There's a fundamental problem that lies at the heart of cultural studies wherever religion is concerned.
Essentially -- though there are exceptions -- many modern Western men and women can't bring themselves to subscribe to any religion at all. With the choice between believing in a virgin birth, the vengeful ghosts of aborted fetuses, the rebirth of your soul in the form of a cat, or a jealous god who allows the death of his son to temper his anger at humanity, many modern Westerners throw up their hands and exclaim: "Let's just believe we are life forms similar to other animals, and that after death it's all over. As for spirits, if there are any, I've never seen one."
On the other hand, however, they tend to look at the world and find themselves coming to the rather startling conclusion that religious societies are generally preferable to non-religious ones.
This is particularly the case when observing Chinese societies.
The Communists in China, who parroted Karl Marx by declaring religion to be the opiate of the masses, proceeded to prohibit religious observances. During the Cultural Revolution, China's anti-religion fervor reached its apex when Red Guards tore down all the shrines and temples they could find.
With this virulent phase of the revolutionary cycle passed, there's often little left now to practice. The temples have gone, the priestly line of succession has been broken, and, though people might want to have something to believe in, they can't easily discover appropriate vehicles for their instincts. Hence, some say, the popularity in China of Falun Gong.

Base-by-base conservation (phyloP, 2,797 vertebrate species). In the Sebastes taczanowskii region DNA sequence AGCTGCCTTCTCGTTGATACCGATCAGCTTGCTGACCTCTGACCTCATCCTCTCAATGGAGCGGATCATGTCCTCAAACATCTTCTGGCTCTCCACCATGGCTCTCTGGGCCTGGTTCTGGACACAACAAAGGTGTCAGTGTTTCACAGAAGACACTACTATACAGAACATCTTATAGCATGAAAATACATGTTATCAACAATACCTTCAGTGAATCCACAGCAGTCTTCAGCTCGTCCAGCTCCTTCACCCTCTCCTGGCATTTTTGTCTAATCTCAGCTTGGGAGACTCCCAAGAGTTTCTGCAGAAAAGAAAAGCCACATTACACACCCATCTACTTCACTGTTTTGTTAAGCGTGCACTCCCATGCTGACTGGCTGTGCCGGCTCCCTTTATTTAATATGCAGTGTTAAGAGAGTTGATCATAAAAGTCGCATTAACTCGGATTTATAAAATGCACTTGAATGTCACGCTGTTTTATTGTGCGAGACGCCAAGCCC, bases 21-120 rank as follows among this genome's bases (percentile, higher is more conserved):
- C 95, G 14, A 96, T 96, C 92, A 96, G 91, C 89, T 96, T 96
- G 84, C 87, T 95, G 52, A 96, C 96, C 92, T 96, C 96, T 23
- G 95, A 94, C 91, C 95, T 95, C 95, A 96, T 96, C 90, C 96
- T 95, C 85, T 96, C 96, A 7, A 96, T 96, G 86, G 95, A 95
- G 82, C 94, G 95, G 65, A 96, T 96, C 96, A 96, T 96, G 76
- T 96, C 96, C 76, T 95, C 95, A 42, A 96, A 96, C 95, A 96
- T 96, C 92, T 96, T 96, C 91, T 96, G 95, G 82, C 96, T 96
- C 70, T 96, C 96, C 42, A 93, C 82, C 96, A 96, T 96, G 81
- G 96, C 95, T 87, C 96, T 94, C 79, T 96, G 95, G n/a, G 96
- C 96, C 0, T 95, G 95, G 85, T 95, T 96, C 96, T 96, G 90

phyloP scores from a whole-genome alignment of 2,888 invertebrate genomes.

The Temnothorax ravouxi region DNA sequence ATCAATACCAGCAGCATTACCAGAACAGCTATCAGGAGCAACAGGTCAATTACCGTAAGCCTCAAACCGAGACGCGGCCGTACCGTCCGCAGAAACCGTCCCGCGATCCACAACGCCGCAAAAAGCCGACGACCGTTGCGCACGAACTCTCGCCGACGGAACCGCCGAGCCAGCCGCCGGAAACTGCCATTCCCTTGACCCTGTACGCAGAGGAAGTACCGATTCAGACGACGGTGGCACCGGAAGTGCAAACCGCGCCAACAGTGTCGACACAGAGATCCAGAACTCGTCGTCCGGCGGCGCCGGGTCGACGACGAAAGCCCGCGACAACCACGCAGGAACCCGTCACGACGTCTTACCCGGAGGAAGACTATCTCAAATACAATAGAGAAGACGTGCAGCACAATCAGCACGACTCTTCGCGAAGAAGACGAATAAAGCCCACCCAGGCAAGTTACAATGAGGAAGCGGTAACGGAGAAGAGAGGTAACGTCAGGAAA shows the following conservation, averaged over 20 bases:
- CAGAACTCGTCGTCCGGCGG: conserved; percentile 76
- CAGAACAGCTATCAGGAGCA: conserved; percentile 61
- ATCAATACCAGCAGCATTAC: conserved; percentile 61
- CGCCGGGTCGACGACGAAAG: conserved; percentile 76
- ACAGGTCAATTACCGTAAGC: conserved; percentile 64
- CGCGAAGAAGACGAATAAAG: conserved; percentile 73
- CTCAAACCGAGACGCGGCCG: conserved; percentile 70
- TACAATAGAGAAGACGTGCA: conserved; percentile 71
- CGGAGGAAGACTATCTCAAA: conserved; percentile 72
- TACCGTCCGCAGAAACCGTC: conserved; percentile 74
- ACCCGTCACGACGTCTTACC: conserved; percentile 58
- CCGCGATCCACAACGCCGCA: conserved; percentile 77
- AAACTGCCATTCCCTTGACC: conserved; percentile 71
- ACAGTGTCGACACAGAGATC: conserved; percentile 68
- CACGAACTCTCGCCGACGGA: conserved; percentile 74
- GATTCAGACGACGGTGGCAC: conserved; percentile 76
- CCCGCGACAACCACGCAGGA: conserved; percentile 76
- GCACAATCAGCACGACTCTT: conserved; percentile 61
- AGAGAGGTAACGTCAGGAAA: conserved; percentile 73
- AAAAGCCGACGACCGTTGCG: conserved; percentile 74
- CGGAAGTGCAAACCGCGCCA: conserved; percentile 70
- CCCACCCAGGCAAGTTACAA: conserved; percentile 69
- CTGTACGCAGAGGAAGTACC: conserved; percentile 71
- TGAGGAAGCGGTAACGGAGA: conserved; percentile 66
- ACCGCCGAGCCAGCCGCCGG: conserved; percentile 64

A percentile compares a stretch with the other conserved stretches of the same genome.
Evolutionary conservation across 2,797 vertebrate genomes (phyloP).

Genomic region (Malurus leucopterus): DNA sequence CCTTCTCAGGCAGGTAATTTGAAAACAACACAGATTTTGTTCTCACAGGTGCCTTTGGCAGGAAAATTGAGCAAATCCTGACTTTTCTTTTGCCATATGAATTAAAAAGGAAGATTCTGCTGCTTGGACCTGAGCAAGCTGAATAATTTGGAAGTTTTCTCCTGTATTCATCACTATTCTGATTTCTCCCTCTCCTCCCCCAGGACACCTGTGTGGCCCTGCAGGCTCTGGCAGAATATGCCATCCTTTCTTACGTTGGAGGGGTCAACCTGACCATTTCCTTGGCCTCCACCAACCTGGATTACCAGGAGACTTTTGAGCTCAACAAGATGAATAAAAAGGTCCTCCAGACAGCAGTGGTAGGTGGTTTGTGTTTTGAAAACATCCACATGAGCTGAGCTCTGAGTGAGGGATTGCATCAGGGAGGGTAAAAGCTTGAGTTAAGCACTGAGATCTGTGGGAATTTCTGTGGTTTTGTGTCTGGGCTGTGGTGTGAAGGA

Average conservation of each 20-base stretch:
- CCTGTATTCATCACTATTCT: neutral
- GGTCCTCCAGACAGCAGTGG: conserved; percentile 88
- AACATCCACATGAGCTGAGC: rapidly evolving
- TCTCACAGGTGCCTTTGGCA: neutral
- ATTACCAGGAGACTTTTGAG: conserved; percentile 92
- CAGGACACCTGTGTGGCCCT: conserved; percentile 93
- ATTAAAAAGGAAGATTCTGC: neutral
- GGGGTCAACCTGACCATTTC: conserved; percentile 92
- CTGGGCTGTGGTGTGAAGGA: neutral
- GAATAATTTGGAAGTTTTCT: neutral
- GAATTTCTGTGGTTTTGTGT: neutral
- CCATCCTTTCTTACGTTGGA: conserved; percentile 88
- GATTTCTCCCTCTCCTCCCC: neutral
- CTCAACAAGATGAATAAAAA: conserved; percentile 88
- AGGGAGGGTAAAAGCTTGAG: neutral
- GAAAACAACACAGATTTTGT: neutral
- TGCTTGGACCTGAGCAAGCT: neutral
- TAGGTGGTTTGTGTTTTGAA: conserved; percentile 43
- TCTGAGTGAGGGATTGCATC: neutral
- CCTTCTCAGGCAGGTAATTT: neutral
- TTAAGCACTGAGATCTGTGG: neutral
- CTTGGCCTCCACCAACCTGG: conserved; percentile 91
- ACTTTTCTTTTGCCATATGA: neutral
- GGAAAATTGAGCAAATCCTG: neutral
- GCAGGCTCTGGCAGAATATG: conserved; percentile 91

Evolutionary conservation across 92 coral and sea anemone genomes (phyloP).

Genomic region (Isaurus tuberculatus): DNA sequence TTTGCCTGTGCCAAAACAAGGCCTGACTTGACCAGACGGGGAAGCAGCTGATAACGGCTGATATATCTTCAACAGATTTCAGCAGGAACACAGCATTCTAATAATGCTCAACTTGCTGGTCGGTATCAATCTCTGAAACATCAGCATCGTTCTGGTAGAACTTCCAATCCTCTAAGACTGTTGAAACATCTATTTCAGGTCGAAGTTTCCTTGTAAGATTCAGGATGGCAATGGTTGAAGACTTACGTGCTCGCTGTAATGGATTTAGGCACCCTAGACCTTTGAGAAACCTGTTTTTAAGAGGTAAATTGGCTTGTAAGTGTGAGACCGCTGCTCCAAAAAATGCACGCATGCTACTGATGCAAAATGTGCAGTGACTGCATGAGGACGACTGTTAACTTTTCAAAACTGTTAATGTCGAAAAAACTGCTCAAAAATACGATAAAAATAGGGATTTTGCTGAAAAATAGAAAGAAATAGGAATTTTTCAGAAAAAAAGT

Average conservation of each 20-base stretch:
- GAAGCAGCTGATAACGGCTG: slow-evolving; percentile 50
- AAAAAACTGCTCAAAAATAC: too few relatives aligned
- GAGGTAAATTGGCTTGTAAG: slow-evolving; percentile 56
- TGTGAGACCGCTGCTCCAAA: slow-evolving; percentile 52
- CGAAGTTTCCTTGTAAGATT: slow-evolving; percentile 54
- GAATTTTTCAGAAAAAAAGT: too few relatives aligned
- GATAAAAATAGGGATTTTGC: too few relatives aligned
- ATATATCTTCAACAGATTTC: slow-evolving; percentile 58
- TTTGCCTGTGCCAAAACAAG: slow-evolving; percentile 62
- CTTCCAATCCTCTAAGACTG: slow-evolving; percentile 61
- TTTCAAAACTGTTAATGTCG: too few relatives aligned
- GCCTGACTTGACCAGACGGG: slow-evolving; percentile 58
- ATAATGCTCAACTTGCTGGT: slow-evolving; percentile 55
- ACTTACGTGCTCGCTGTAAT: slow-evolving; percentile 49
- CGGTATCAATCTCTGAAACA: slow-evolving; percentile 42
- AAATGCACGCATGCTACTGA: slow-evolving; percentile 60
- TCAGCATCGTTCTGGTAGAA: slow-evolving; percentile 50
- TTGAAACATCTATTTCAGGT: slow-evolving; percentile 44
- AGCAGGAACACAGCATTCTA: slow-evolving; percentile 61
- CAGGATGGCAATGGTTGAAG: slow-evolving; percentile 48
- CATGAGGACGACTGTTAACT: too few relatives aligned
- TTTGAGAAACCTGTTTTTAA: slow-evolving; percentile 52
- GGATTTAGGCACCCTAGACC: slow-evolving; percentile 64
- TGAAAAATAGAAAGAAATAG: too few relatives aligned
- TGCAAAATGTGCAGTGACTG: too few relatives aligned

In Taiwan, by contrast, the thread has never been severed, and the island is awash with religious observances of every kind. It's a phenomenon to which Religion in Modern Taiwan, a collection of academic studies by different scholars, abundantly attests.
Few would deny that Taiwan's situation vis-a-vis religion is a great deal preferable to China's, and many interesting questions about religious observance and practice in Taiwan are raised in this probing book.
Did the post-war government in Taiwan, by pursuing a policy of modernization and rationalization, actively promote Confucianism while seeking to downgrade Daoist traditions, seeing them as superstitious and wasteful?
What was the relationship between the KMT and the Buddhists? (In other words, did Buddhists, secretly or otherwise, advocate democracy? The answer here appears to be no.)
What are the historical reasons behind the strong showing of the Presbyterians among the Amis Aboriginals?
And so on.
It's hardly surprising that the academics responsible for this collection don't address the problem of what they, as writers, might or might not believe. Mostly, you imagine, they would turn in embarrassment if asked whether they believe in Presbyterianism, Daoism, Buddhism or Confucianism.
It's not good manners in the academic community to raise such matters.
Instead, they look at the religious life of Taiwan as they would look at any other sociological phenomenon, such as housing, perhaps, or international trade statistics. Their disinterestedness is markedly advantageous to their analysis.
Religion, the editors say in the introduction, is a social construct. It's like languages -- although they can die completely, they tend instead to change slowly. Old rituals, like old words, fall into disuse, and new religious practices, like new words, emerge to replace them. The one thing they rarely do is stand still.